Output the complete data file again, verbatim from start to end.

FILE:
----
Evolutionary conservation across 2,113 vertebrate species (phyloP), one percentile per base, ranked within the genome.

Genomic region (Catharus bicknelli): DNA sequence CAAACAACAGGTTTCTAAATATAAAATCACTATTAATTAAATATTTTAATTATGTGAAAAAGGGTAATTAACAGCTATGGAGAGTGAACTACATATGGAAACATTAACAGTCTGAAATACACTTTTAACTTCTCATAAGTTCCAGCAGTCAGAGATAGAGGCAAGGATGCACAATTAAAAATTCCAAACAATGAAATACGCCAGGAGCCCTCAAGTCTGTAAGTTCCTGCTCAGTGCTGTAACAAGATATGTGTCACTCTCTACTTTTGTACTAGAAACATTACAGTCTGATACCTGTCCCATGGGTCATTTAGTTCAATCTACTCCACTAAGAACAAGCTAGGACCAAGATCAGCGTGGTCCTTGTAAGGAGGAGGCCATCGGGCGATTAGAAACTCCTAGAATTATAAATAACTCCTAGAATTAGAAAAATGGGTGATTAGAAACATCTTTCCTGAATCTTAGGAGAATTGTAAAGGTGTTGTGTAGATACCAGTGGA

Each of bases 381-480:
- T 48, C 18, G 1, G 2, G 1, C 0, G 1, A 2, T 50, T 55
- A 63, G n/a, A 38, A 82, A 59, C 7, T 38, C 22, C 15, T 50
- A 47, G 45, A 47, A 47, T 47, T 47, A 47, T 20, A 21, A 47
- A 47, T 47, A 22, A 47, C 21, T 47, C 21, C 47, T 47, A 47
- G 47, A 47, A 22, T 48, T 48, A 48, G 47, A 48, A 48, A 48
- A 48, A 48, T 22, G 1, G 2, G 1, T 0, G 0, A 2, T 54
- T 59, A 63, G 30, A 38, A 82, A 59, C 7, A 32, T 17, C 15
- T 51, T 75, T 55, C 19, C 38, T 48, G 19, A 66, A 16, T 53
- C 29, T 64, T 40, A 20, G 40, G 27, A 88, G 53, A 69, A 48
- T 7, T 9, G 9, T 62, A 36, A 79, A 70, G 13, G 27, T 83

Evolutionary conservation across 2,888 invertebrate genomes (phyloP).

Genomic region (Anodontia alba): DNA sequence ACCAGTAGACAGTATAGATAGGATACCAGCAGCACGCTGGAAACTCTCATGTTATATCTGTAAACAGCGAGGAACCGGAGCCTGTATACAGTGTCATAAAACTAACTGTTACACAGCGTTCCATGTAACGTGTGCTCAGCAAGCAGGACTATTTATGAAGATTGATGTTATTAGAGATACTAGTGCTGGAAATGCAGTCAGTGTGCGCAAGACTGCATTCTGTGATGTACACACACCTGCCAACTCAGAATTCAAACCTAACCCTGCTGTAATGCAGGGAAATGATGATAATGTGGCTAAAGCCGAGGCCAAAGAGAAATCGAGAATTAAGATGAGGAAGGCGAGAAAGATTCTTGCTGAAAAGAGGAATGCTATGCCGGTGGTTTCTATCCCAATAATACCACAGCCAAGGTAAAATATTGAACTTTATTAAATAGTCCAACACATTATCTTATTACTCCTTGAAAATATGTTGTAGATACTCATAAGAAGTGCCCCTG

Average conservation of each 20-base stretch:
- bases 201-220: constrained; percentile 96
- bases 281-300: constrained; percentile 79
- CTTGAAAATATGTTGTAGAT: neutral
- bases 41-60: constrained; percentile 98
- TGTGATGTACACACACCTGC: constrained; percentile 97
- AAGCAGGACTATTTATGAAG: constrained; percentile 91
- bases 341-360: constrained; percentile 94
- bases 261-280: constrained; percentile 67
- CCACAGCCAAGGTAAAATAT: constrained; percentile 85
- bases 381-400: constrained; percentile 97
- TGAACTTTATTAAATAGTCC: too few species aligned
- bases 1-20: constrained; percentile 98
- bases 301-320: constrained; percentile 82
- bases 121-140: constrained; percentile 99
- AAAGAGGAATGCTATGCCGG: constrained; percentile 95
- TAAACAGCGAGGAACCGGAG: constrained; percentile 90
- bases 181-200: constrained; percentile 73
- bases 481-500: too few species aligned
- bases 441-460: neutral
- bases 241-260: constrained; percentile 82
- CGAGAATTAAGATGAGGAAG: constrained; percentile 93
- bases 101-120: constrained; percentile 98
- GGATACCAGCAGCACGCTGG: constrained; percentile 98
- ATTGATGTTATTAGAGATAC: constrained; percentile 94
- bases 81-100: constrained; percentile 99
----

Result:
Evolutionary conservation across 2,113 vertebrate species (phyloP), one percentile per base, ranked within the genome.

Genomic region (Catharus bicknelli): DNA sequence CAAACAACAGGTTTCTAAATATAAAATCACTATTAATTAAATATTTTAATTATGTGAAAAAGGGTAATTAACAGCTATGGAGAGTGAACTACATATGGAAACATTAACAGTCTGAAATACACTTTTAACTTCTCATAAGTTCCAGCAGTCAGAGATAGAGGCAAGGATGCACAATTAAAAATTCCAAACAATGAAATACGCCAGGAGCCCTCAAGTCTGTAAGTTCCTGCTCAGTGCTGTAACAAGATATGTGTCACTCTCTACTTTTGTACTAGAAACATTACAGTCTGATACCTGTCCCATGGGTCATTTAGTTCAATCTACTCCACTAAGAACAAGCTAGGACCAAGATCAGCGTGGTCCTTGTAAGGAGGAGGCCATCGGGCGATTAGAAACTCCTAGAATTATAAATAACTCCTAGAATTAGAAAAATGGGTGATTAGAAACATCTTTCCTGAATCTTAGGAGAATTGTAAAGGTGTTGTGTAGATACCAGTGGA

Each of bases 381-480:
- T 48, C 18, G 1, G 2, G 1, C 0, G 1, A 2, T 50, T 55
- A 63, G n/a, A 38, A 82, A 59, C 7, T 38, C 22, C 15, T 50
- A 47, G 45, A 47, A 47, T 47, T 47, A 47, T 20, A 21, A 47
- A 47, T 47, A 22, A 47, C 21, T 47, C 21, C 47, T 47, A 47
- G 47, A 47, A 22, T 48, T 48, A 48, G 47, A 48, A 48, A 48
- A 48, A 48, T 22, G 1, G 2, G 1, T 0, G 0, A 2, T 54
- T 59, A 63, G 30, A 38, A 82, A 59, C 7, A 32, T 17, C 15
- T 51, T 75, T 55, C 19, C 38, T 48, G 19, A 66, A 16, T 53
- C 29, T 64, T 40, A 20, G 40, G 27, A 88, G 53, A 69, A 48
- T 7, T 9, G 9, T 62, A 36, A 79, A 70, G 13, G 27, T 83

Evolutionary conservation across 2,888 invertebrate genomes (phyloP).

Genomic region (Anodontia alba): DNA sequence ACCAGTAGACAGTATAGATAGGATACCAGCAGCACGCTGGAAACTCTCATGTTATATCTGTAAACAGCGAGGAACCGGAGCCTGTATACAGTGTCATAAAACTAACTGTTACACAGCGTTCCATGTAACGTGTGCTCAGCAAGCAGGACTATTTATGAAGATTGATGTTATTAGAGATACTAGTGCTGGAAATGCAGTCAGTGTGCGCAAGACTGCATTCTGTGATGTACACACACCTGCCAACTCAGAATTCAAACCTAACCCTGCTGTAATGCAGGGAAATGATGATAATGTGGCTAAAGCCGAGGCCAAAGAGAAATCGAGAATTAAGATGAGGAAGGCGAGAAAGATTCTTGCTGAAAAGAGGAATGCTATGCCGGTGGTTTCTATCCCAATAATACCACAGCCAAGGTAAAATATTGAACTTTATTAAATAGTCCAACACATTATCTTATTACTCCTTGAAAATATGTTGTAGATACTCATAAGAAGTGCCCCTG

Average conservation of each 20-base stretch:
- bases 201-220: constrained; percentile 96
- bases 281-300: constrained; percentile 79
- CTTGAAAATATGTTGTAGAT: neutral
- bases 41-60: constrained; percentile 98
- TGTGATGTACACACACCTGC: constrained; percentile 97
- AAGCAGGACTATTTATGAAG: constrained; percentile 91
- bases 341-360: constrained; percentile 94
- bases 261-280: constrained; percentile 67
- CCACAGCCAAGGTAAAATAT: constrained; percentile 85
- bases 381-400: constrained; percentile 97
- TGAACTTTATTAAATAGTCC: too few species aligned
- bases 1-20: constrained; percentile 98
- bases 301-320: constrained; percentile 82
- bases 121-140: constrained; percentile 99
- AAAGAGGAATGCTATGCCGG: constrained; percentile 95
- TAAACAGCGAGGAACCGGAG: constrained; percentile 90
- bases 181-200: constrained; percentile 73
- bases 481-500: too few species aligned
- bases 441-460: neutral
- bases 241-260: constrained; percentile 82
- CGAGAATTAAGATGAGGAAG: constrained; percentile 93
- bases 101-120: constrained; percentile 98
- GGATACCAGCAGCACGCTGG: constrained; percentile 98
- ATTGATGTTATTAGAGATAC: constrained; percentile 94
- bases 81-100: constrained; percentile 99